Key Facts

Key Facts About Breast Cancer

  • In the ACT Region, 1 in 9 women will be diagnosed with breast cancer by the age of 85 — higher than the national average (nationally it is 1 in 8 women).
    The higher rate may be because more women are breast aware and use early detection (self-examination and mammograms) due to our socio-economic profile. While the detection rate is rising in this region so is the survival rate.
  • Breast cancer is not an older woman’s disease; it does affect young women. More than a third of breast cancers are diagnosed in women younger than 50, and 6.5% of detected cancers are in women younger than 40.
  • On average, 1% of diagnosed cases are in men. In Australia about 100 men are diagnosed with breast cancer each year.
  • Nationally, approximately 14,600 Australian women will be diagnosed with invasive breast cancer in 2012.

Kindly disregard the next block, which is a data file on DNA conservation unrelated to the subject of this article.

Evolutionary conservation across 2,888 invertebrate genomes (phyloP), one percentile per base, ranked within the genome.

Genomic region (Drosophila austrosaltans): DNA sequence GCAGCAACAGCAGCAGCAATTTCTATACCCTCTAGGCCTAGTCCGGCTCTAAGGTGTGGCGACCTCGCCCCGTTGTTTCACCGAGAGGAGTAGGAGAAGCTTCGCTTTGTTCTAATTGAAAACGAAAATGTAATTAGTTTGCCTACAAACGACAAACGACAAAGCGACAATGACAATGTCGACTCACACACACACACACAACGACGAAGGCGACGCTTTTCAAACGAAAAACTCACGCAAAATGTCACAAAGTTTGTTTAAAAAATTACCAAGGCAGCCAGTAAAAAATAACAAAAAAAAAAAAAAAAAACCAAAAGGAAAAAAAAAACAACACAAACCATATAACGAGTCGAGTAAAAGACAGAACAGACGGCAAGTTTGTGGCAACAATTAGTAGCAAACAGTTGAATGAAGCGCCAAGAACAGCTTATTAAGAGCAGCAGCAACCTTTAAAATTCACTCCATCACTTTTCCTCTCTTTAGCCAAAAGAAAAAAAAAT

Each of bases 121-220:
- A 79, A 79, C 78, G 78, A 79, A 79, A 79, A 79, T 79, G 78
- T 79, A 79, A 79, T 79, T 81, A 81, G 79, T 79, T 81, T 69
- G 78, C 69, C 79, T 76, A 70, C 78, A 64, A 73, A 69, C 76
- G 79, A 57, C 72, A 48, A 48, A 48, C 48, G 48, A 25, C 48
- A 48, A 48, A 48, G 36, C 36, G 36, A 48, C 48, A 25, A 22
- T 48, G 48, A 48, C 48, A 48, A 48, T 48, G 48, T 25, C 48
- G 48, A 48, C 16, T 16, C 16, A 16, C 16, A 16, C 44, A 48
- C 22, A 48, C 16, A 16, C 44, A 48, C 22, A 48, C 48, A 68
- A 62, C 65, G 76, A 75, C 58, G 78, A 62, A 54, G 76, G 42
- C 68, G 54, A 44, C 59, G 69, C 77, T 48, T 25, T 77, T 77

• Survival from breast cancer in Australia is improving, with 89 out of every 100 women diagnosed with invasive breast cancer surviving five or more years beyond diagnosis.
  • Breast cancer is the most common cancer affecting Aboriginal and Torres Strait Islander women. Although Aboriginal and Torres Strait Islander women have had a significantly lower incidence of breast cancer than non-Indigenous women.
  • Women of all ages, irrespective of whether they attend for regular screening mammograms, are encouraged to be aware of any new or unusual breast changes and to report these promptly to their GP. The “triple test” is the recommended approach to the investigation of breast symptoms.  Finding breast cancer early increases the chance of surviving the disease.
  • Over 1.7 million women participated in BreastScreen Australia in the 2009 and in 2010 period.
  • In 2009, more than half of breast cancers detected in women attending their first screen and nearly two thirds of the breast cancers detected in women attending their 2nd or subsequent screens were small in diameter (≤15mm).

Go to Useful Links for more information sources about Breast Cancer (including about Male Breast Cancer).

Also read: Cancer Australia’s Report to the Nation: Breast Cancer 2012 (PDF).